Oct. 17, 2017
THE FLATS — It’s not like Carlos Divar started slowly last spring even though he started late, and yet there’s hardly a question this fall that the Georgia Tech freshman has picked up his pace for the tennis team.
His 5-2 record leads the Yellow Jackets to date and he appears to be following the plan hatched before returning home to Vitoria, Spain, after the spring semester: “I’m trying to work on being more aggressive because I can kind of grind [already],” he said.
Before bowing out of the ITA Southeastern Regional on Sunday at the Ken Byers Tennis Complex, where he fell 6-2, 7-5 to Georgia’s 21st-ranked Wayne Montgomery, Divar was 4-1 on the fall, winning his matches with less counter-punching than when he went 14-9 for the Jackets in the spring.
“I think he’s shown signs of doing that really well,” said head coach Kenny Thorne. “He’s just naturally a guy that will make somebody work so hard to beat him. Sometimes, it’s hard with that style of play to be the aggressor instead of saying, ‘I could’ve hit 10 more balls and won that point.’”
Tech’s first event of the fall was canceled, as Hurricane Maria wiped out the Albany College Invitational in New Providence, Bahamas, on Sept. 22-24, so the Jackets’ season began late with ITA action in Tulsa, Okla., and then the ITA Southeastern Regional on The Flats Friday-Monday.
Divar pondered playing professionally long enough that he didn’t have time to get his academics in order so as to enter Tech last fall. Beginning in the spring is uncommon, and he jumped right into action soon after arriving from Spain.
While he played in all 12 Atlantic Coast Conference matches, going 7-5 as the Jackets went 8-4 on the way to a final regular-season ranking of No. 19 in the nation, his adjustments were constant. This fall feels more normal.
“I think it’s completely different. It was great to come back this fall,” said Divar, who put together a 13-11 mark in doubles. “It was pretty tough for me to come here in general because as you can see my English is not good. This semester I’m more relaxed. I have more time to practice and to fix some details in my game.”
Actually, Divar’s English is solid, and his game is as well.
“It’s always difficult to come in the spring. You’re starting right up with [team] matches, right up with school,” Thorne explained. “We do a lot of our developmental stuff in the fall where we’re working on your game, getting comfortable with coaches if you’re a freshman, just getting the language down, the standards of what we expect.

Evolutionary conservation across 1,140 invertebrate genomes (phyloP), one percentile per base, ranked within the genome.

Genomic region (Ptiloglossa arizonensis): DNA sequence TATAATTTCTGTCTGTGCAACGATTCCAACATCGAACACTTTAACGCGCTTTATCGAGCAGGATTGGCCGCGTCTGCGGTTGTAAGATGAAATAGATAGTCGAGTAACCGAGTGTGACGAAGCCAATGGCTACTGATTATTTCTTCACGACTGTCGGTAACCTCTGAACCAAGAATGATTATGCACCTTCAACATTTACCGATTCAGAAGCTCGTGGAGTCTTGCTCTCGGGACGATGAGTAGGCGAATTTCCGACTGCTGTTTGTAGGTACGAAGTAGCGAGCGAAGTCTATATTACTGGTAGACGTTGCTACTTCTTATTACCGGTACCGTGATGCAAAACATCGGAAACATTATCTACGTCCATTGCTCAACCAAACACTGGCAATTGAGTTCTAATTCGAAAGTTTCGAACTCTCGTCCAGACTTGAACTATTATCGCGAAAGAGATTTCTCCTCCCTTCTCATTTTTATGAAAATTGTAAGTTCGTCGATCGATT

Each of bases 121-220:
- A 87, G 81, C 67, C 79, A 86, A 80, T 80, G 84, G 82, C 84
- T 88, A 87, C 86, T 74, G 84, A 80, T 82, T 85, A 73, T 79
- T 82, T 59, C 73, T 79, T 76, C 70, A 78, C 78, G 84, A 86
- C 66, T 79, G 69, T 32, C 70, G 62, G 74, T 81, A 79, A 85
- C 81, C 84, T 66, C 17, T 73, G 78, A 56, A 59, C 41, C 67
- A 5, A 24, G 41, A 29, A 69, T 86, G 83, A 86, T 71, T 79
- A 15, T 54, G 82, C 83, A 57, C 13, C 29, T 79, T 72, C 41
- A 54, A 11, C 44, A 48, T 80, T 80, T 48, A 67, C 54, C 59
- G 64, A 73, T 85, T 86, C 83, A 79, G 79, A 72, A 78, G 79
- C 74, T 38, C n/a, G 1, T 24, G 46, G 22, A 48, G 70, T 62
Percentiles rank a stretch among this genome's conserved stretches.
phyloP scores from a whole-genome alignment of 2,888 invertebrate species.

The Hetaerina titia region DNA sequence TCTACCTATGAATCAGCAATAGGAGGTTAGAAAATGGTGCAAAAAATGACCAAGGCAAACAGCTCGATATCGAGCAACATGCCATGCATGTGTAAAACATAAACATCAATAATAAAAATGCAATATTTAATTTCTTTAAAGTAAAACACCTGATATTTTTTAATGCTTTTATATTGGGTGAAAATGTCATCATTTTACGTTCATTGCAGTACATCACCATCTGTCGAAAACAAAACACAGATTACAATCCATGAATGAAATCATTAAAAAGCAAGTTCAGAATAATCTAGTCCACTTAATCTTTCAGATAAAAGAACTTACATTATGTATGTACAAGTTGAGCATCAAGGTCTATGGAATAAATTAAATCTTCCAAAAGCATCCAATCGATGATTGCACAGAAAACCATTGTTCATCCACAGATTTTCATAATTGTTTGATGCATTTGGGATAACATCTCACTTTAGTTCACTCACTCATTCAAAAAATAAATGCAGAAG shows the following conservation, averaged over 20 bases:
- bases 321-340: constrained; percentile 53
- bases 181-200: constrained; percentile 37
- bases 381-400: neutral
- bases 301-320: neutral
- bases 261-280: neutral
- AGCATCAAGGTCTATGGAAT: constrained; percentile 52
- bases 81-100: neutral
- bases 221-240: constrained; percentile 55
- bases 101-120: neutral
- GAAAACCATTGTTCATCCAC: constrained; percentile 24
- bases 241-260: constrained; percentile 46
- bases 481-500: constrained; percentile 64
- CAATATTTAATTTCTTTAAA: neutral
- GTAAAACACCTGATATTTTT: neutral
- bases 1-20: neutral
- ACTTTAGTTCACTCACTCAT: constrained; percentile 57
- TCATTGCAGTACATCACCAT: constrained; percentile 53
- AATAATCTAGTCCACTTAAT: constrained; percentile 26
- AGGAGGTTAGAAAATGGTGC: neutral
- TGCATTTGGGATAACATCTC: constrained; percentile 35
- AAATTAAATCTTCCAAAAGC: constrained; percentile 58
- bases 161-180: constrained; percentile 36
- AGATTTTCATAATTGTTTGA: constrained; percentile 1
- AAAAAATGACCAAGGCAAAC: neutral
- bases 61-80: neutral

“When you come in the spring, you’re thrown into it. He was thrown into it, and he came up to me at the end of the season and said, ‘Did I do OK?’ I said, ‘For coming in January, you did real well.’”
College tennis in the fall is a bit more like juniors tennis in that matches are not scored for team points, but rather tournaments are set up for individuals.
Team rankings won’t come out until the second semester and given how smoothly Divar transitioned to college tennis and how he’s approaching the sport now, Thorne feels strongly about where he’ll be after experiencing a full fall season.
“In the spring, your match affects every different guy . . . there’s more pressure in college tennis than when you’re out on your own,” Thorne said. “Maybe you lose, and Mom and Dad are upset and you’re upset, but here you’re still upset and you’ve got the rest of the team that you feel like you let down.”
Divar agreed that collegiate tennis is different, saying it almost feels like another sport at times.
“When you play [ATP] Futures you play for yourself,” he said. “You’re with your coach and everything, but college with the team, it’s easier to compete [and practice]. You have more support. I like college tennis.”
But despite the differences, Divar has bought in completely, and has a good feeling about where he and the team will be, come the first team competition on Jan. 10.
“This semester is more individual,” Divar said, “but I can’t wait until the spring to see how this thing works because I think we can have a pretty good team.”